Secondly, in a constructive and pragmatic way, it was impossible to intervene on the thermal and ventilation systems of the college in an efficient way, without an
intervention from the outside and therefore without a complete overhaul of the facade systems.
As a result, we considered this intervention as a palimpsest, i.e. as a new writing added to the original, playing more on the complementarity between yesterday
and today than on the restitution or dichotomy between the old and the new.
Diagnosis and analysis prompted us to consider insulating the facades and roofs with I.T.E (‘’Isolation Thermique par l’Extérieur’’, or ‘’External thermal insulation’’ in french), the only effective solution for cutting all the thermal bridges of the building: the existing post-and-beam system created a large number of thermal bridges between the inside and outside.
With the insulation covering all the “Domino” structures, the question of the material and meaning of these new facades, in relation to the existing ones, inevitably arose.
To this end, we proposed a steel grating skin patterned on the same structural grid as the existing concrete facades, to protect the exterior insulation. It is a material that carries the grid, both horizontal and vertical, and is in line with the grid logic of the original project. While existing concrete structures are on a meter scale, this one is on a centimeter scale. It is an industrial material that can be duplicated ad infinitum, so it fits perfectly into the constructive and conceptual
logic of the building.
It is also a material that filters light and lets the view through. It offers great versatility of use and installation: facade cladding, privacy screens, sunbreakers, railings, ventilation grids...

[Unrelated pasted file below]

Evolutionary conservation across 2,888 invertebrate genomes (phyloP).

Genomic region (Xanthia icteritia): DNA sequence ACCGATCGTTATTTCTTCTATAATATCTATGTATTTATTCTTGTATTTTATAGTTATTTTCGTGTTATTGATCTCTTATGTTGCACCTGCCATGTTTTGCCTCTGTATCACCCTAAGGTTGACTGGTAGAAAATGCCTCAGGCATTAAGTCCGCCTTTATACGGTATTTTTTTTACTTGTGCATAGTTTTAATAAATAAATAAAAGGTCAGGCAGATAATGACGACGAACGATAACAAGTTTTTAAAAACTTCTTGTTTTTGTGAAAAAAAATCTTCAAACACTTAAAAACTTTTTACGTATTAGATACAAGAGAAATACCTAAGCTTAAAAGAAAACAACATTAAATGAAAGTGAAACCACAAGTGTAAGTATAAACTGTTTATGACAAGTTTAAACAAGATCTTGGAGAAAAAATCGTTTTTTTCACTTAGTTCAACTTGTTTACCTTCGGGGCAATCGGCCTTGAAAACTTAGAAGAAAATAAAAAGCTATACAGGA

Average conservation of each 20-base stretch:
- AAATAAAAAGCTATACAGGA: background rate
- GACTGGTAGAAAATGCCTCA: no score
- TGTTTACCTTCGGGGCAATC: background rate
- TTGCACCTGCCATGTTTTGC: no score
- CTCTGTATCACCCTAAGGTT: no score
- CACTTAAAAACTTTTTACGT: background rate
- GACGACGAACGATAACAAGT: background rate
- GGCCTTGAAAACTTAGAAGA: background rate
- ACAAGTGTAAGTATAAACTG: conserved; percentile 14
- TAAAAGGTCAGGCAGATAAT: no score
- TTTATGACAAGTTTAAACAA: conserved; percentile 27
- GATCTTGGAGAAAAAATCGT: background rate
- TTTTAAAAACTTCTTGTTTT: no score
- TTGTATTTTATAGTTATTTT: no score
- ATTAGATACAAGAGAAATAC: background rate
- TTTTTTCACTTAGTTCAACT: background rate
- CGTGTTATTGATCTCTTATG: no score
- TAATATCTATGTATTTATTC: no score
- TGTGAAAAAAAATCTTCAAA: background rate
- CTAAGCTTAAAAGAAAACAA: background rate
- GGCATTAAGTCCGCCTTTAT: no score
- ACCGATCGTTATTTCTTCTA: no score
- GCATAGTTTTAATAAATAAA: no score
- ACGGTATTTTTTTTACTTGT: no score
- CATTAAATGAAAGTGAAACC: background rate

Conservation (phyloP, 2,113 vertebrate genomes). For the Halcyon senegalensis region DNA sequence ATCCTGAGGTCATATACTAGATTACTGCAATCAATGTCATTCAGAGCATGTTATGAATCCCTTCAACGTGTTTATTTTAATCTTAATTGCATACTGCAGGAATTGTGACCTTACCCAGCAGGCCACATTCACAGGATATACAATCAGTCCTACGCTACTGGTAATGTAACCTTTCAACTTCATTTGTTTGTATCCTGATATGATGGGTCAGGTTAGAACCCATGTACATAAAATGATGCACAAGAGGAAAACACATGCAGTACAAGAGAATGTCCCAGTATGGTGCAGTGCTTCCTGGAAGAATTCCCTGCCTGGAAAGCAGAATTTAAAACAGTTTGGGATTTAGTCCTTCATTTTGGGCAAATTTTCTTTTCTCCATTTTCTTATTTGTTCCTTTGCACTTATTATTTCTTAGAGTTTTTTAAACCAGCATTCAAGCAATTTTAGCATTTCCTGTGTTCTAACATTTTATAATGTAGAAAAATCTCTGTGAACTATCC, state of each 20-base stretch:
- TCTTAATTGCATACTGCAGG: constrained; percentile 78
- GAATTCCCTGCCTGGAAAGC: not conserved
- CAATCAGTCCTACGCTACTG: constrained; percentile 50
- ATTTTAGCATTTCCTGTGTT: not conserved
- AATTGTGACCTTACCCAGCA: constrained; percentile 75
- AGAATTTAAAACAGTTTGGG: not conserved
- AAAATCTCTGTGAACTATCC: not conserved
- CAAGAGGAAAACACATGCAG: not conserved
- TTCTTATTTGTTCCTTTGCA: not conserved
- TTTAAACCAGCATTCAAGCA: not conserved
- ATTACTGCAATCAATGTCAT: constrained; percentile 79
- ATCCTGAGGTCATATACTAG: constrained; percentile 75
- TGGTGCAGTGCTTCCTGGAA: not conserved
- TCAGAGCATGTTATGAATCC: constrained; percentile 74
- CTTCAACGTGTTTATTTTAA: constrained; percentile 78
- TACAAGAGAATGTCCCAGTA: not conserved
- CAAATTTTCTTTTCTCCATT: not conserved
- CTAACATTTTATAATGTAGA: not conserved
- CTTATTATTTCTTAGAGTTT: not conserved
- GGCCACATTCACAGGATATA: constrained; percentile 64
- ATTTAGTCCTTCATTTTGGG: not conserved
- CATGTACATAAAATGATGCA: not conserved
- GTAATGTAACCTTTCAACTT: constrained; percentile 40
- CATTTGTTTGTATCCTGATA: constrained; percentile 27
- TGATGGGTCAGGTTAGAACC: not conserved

We are also proposing that the existing curtain walls between the concrete structures be replaced by a double-layer system consisting of a fully glazed curtain wall (which will reproduce the colored patterns of the original facades) and a steel grating skin in front. This arrangement provides greater and more uniform natural light, while retaining the colorful graphic play of the facades and a flexibility of layout.
Thanks to this material, we are able to offer a new insulating facade, while retaining the spirit of the initial project: diverting a common industrial product to achieve a particular aesthetic; rather than simply installing an External Thermal Insulation, we are proposing a Therapeutic and Aesthetic Intervention.
The school restaurant
Although the school restaurant served its purpose well, its position in the building was problematic in terms of the overall circulation pattern within the college, as it cut off all access to the north-west wing on the ground floor of the building, and meant that all its technical and support facilities were located on the main facade of the building.
As a result, the refurbishment transfers the whole of the school restaurant to the two unoccupied workshops at the end of the north-west wing, overlooking the courtyard, in a satellite position in relation to the school, with a calm atmosphere and landscaped areas. This layout allows for a more fluid flow within the building, with a loop between the hall staircase and the north-west wing staircase at all
The new kitchens occupy one pyramid and the dining room the second. The kitchens are supplied by a much more discreet delivery zone from rue George Suant. To meet the needs of the school restaurant, the staircase linking the
three levels is moved by one frame.
By freeing up the south-western corner of the school, the school restaurant will enable the music room to be set up on the ground floor, and the school library to be set up under the pyramid. An educational garden will be laid out in the landscaped strip between the building and rue George Suant, in direct connection with one of the classrooms.
The technical rooms, including the district heating, High Voltage/Low Voltage and water rooms, are located on the north-west façade between the classrooms and the school restaurant, accessible from the outside but at the same time more discreet.
The refurbishment involves a complete overhaul, with the removal of the classrooms on the north-east courtyard facade, in favor of wider, naturally-lit corridors that follow on naturally from the passageways, and larger teaching
rooms adapted to today’s standards.
The extra-width of the corridors ensures a smoother flow of students between classes. The ceilings - more precisely, the concrete coffered ceilings
in their most elementary aesthetics, which had partially disappeared with the multiple alterations that distorted the initial project, camouflaged by false technical ceilings - are revealed.